EPJ Web Conf.
Volume 146, 2017ND 2016: International Conference on Nuclear Data for Science and Technology
|Number of page(s)||4|
|Section||Nuclear Reaction Measurements|
|Published online||13 September 2017|
Measurement of aluminum activation cross section and gas production cross section for 0.4 and 3-GeV protons
1 Nuclear Transmutation Division Facility and Application Development Section J-PARC/JAEA, Tokai-mura, Naka-gun, Ibaraki 319-1195, Japan
2 Materials and Life Science Division Neutron Source Section J-PARC/JAEA, Tokai-mura, Naka-gun, Ibaraki 319-1195, Japan
a e-mail: firstname.lastname@example.org
Published online: 13 September 2017
To estimate the lifetime and the radiation dose of the proton beam window used in the spallation neutron source at J-PARC, it is necessary to understand the accuracy of the production cross section of 3-GeV protons. To obtain data on aluminum, the reaction cross section of aluminum was measured at the entrance of the beam dump placed in the 3-GeV proton synchrotron. Owing to the use of well-calibrated current transformers and a well-collimated beam, the present data has good accuracy. After irradiation, the cross sections of Al(p,x)7Be, Al(p,x)22Na-22 and Al(p,x)24Na were obtained by gamma-ray spectroscopy using a Ge detector. It was found that the evaluated data of JENDL/HE-2007 agree well with the current experimental data, whereas intra-nuclear cascade models (Bertini, INCL-4.6, and JAM) with the GEM statistical decay model underestimate by about 30% in general. Moreover, gas production, such as T and He, and the cross sections were measured for carbon, which was utilized as the muon production target in J-PARC. The experiment was performed with 3-GeV proton having beam power of 0.5 MW, and the gasses emitted in the process were observed using a quadrupole mass spectrometer in the vacuum line for beam transport to the mercury target. It was found that the JENDL/HE-2007 data agree well with the present experimental data.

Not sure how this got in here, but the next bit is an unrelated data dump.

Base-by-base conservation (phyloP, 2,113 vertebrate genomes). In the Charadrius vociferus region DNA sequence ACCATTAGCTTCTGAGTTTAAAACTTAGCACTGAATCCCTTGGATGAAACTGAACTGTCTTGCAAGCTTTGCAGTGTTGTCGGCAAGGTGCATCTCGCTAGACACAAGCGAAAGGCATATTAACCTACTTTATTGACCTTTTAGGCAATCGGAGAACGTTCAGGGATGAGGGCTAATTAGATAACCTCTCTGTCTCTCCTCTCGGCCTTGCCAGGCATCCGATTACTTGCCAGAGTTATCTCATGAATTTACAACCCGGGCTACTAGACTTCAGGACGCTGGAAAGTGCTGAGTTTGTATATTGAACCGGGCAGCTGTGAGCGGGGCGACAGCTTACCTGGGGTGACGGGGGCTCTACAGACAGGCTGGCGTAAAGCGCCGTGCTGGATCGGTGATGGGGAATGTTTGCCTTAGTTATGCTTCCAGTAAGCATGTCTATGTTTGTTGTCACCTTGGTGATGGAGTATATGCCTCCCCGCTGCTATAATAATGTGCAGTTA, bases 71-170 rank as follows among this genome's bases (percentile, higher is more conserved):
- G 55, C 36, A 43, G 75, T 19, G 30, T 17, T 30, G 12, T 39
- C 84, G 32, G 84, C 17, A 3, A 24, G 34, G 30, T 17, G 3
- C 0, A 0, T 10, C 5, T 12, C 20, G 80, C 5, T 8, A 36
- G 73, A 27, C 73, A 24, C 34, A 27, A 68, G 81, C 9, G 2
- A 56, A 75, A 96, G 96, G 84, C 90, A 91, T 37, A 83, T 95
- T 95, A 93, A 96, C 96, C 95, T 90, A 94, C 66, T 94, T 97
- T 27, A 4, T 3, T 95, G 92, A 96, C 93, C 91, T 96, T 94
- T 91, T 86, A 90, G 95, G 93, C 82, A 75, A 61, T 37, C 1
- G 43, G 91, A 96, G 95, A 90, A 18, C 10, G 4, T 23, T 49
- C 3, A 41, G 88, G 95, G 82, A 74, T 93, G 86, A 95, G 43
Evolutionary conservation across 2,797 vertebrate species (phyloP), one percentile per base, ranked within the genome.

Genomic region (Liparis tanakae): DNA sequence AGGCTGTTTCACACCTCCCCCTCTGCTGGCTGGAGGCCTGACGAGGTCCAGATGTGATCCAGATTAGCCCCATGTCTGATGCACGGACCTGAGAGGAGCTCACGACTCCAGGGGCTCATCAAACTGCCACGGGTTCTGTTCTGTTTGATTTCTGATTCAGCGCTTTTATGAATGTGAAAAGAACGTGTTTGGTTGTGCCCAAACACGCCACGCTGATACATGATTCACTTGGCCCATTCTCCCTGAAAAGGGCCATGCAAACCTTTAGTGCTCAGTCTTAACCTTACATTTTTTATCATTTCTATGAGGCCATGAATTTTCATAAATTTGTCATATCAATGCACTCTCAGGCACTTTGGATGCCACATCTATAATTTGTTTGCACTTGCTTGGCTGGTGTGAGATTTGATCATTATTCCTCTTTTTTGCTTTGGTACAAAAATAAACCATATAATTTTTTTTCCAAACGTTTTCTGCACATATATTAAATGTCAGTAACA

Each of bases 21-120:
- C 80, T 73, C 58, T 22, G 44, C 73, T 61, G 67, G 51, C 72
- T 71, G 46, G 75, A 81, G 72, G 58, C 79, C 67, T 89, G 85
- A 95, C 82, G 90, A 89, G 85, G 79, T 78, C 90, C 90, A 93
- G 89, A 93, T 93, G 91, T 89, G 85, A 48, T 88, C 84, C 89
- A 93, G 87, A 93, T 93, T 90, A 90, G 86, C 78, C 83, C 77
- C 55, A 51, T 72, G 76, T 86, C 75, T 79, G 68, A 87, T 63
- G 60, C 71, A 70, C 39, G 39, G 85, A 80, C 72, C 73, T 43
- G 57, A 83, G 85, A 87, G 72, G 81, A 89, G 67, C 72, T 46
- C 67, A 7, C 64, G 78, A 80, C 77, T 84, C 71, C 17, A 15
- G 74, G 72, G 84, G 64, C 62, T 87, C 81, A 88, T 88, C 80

© The Authors, published by EDP Sciences, 2017
This is an Open Access article distributed under the terms of the Creative Commons Attribution License 4.0, which permits unrestricted use, distribution, and reproduction in any medium, provided the original work is properly cited.
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